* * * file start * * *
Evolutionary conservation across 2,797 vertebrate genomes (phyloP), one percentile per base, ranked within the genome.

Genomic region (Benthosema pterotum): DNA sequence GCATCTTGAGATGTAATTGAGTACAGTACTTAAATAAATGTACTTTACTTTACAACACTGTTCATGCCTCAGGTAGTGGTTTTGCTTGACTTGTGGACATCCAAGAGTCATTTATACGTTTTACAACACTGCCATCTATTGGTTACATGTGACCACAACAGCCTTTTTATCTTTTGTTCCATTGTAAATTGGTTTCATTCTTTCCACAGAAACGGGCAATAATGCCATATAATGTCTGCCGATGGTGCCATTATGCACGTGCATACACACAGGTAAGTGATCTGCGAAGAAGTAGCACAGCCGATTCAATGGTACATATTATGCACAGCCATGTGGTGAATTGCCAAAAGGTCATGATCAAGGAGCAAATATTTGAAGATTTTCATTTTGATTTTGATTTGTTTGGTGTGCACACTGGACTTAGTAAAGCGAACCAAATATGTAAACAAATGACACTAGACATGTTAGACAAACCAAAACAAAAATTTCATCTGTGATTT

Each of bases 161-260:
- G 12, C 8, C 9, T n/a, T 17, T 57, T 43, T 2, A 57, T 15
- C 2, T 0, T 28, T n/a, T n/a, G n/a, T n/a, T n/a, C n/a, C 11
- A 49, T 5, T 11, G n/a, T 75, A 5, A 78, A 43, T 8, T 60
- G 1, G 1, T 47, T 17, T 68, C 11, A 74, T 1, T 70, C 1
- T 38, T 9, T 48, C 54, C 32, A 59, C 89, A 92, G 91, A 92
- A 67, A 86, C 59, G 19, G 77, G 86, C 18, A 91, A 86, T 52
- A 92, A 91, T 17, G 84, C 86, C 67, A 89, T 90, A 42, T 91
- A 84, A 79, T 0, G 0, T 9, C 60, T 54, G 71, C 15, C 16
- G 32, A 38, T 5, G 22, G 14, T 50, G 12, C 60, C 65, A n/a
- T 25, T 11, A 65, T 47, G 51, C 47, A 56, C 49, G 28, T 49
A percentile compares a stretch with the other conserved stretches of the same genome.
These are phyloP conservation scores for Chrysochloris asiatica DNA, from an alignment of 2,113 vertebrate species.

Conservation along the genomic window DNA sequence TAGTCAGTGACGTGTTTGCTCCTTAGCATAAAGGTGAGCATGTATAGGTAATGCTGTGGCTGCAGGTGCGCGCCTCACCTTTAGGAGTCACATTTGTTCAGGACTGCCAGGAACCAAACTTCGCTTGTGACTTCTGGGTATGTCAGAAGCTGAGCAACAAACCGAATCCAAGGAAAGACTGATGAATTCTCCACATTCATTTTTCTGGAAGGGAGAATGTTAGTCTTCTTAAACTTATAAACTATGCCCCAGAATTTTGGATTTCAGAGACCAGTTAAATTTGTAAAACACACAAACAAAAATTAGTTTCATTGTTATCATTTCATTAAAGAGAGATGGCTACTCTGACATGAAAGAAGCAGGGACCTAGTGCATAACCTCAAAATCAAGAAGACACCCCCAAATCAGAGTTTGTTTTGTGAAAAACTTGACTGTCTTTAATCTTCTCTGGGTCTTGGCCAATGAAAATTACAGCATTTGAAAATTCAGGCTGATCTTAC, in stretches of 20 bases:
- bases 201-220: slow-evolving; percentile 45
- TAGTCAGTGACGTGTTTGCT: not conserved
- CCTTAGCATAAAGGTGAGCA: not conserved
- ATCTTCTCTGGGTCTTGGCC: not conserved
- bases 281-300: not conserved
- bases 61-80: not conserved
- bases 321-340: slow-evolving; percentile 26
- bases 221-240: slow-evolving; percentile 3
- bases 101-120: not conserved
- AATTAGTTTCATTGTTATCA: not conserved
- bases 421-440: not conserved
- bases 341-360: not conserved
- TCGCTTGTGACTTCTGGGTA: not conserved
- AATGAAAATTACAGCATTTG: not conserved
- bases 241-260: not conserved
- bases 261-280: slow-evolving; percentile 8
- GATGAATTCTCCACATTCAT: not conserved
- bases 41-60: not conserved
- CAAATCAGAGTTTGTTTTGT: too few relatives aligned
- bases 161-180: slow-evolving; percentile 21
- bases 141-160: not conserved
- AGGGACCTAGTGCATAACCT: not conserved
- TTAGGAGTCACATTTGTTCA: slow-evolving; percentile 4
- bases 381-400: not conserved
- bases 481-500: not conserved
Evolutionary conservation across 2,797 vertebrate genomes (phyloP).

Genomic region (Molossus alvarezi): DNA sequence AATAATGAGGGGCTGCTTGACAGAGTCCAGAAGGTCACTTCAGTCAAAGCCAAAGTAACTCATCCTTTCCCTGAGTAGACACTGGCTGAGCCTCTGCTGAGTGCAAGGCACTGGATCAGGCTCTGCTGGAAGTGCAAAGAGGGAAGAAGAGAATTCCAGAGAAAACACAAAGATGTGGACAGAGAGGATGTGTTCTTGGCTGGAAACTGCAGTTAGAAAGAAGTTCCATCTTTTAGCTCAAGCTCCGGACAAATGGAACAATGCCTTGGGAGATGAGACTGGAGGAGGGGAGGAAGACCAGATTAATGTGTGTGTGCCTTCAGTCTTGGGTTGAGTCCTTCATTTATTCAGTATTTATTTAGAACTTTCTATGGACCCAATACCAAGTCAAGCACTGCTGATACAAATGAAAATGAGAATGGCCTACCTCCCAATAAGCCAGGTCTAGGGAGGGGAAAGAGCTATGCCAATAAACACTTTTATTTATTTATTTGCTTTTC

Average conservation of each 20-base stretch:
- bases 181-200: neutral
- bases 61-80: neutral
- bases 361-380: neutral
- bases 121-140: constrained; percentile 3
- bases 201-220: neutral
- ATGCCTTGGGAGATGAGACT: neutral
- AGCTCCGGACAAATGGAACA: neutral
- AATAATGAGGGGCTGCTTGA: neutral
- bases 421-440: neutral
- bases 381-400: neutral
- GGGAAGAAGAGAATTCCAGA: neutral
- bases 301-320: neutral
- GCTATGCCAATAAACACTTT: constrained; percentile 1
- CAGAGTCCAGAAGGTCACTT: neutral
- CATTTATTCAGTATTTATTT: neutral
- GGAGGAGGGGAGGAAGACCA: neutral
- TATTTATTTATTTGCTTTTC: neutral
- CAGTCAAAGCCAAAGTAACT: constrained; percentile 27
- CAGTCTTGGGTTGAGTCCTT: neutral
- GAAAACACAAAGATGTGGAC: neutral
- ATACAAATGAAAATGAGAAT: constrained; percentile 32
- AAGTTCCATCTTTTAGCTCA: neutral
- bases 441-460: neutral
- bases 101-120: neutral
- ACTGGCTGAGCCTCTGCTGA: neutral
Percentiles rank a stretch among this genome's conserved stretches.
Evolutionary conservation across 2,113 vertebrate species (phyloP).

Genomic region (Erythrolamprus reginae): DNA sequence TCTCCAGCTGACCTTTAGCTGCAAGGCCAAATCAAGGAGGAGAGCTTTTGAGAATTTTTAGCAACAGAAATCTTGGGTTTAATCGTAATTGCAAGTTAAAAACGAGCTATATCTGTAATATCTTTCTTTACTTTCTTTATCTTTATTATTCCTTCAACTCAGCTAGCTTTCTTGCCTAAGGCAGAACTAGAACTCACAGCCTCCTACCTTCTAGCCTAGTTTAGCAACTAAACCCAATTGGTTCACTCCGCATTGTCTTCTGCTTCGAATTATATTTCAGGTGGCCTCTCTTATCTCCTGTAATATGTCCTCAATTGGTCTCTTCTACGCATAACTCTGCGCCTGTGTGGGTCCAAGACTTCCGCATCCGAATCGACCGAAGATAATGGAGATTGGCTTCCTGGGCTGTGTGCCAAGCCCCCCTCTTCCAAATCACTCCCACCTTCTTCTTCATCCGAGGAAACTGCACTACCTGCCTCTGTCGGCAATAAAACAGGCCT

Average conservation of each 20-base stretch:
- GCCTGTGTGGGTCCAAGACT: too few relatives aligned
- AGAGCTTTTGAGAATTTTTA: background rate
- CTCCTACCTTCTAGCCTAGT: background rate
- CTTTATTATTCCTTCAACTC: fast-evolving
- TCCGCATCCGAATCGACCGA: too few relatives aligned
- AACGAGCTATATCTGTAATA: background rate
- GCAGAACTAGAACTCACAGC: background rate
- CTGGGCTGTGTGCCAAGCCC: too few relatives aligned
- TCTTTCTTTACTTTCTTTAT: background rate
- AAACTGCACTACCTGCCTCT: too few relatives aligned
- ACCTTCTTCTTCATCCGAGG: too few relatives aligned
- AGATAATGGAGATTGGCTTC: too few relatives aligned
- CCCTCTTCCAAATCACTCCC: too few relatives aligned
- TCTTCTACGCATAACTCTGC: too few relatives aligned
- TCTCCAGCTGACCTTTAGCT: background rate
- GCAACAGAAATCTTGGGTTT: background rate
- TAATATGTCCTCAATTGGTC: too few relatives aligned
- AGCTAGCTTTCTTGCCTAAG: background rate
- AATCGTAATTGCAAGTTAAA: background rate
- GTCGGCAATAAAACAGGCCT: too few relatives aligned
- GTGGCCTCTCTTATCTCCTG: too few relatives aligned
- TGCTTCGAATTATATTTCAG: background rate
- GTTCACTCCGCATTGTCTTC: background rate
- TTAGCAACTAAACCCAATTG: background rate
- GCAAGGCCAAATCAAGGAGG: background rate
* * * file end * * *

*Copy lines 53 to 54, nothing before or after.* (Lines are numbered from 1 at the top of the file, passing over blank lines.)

- bases 421-440: neutral
- bases 381-400: neutral